Jon Kyl: Trump shouldn’t take all blame for government shutdown
PHOENIX — One of Arizona’s outgoing U.S. senators gave his first news conference Wednesday since being sworn in to succeed the late Sen. John McCain in September.
Jon Kyl said job one for the next Congress must be to end the partial federal government shutdown, which President Donald Trump can’t do alone.
“I know he took the blame for shutting down the government, but I think he took on a little more blame than he deserves,” Kyl told reporters in Phoenix.
Kyl said Congress must find a balance between funding a physical border wall, more security technology and more patrol personnel.
Kyl also agreed with an op-ed from new Sen. Mitt Romney of Utah that was critical of the president.
“Speak out when you don’t agree with the president, but also support him when you can,” Kyl said. “That’s what I tried to do in the time that I served.”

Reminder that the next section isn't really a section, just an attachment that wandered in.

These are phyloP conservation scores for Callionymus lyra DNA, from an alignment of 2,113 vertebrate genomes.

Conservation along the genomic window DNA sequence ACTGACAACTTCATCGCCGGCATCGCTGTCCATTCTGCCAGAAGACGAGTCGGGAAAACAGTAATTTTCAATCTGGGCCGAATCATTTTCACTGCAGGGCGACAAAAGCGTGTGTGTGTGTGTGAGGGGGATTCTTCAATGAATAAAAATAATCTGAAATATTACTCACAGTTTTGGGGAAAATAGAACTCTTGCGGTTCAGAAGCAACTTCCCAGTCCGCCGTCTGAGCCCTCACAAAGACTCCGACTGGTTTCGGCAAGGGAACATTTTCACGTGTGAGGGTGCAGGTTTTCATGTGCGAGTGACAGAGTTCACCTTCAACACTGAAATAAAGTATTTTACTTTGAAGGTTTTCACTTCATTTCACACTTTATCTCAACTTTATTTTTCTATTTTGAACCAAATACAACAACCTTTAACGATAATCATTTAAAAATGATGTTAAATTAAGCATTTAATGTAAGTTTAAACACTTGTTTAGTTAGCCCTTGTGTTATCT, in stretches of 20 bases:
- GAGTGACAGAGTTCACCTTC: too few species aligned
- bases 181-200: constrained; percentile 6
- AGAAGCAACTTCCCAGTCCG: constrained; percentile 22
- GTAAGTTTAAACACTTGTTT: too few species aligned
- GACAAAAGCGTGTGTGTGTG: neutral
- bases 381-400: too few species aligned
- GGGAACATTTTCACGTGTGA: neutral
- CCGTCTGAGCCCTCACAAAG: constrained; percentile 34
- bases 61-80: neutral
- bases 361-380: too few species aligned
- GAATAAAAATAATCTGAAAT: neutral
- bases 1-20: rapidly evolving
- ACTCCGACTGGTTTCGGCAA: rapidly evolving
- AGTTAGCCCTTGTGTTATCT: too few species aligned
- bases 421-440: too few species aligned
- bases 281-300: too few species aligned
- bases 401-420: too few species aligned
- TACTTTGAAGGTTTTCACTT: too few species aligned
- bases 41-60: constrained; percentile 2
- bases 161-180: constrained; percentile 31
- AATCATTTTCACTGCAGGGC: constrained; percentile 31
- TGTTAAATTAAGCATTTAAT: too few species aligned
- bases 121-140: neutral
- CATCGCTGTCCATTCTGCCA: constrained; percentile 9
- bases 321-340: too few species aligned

Kyl, who had retired from the U.S. Senate in 2013 after serving three terms of his own, had some advice for Arizona’s two new senators: Beating the partisan gridlock in Washington starts at home.
“Try to rejuvenate that sense of working together as a delegation, especially on the Arizona-specific issues,” like public lands and water rights, he said.
Kyl also told Democrat Kyrsten Sinema and Republican Martha McSally there’s a big divide not just between their parties, but between House and Senate.
“You just never have time to do all the things you want to do, including walking across the Rotunda and visiting with the other body,” he said.
Sinema beat McSally in a closely contested general election in November for the seat being vacated by Jeff Flake, who didn’t seek re-election.
On Dec. 14, Kyl told Arizona Gov. Doug Ducey he would step down Dec. 31. Ducey appointed McSally to serve the next two years of McCain’s term.
Voters will choose the person to fill out the final two years of McCain’s term in a 2020 special election.
Upon his second retirement from the Senate, Kyl said he wants to return to teaching at Arizona State University.
Legally, he cannot return to lobbying for two years.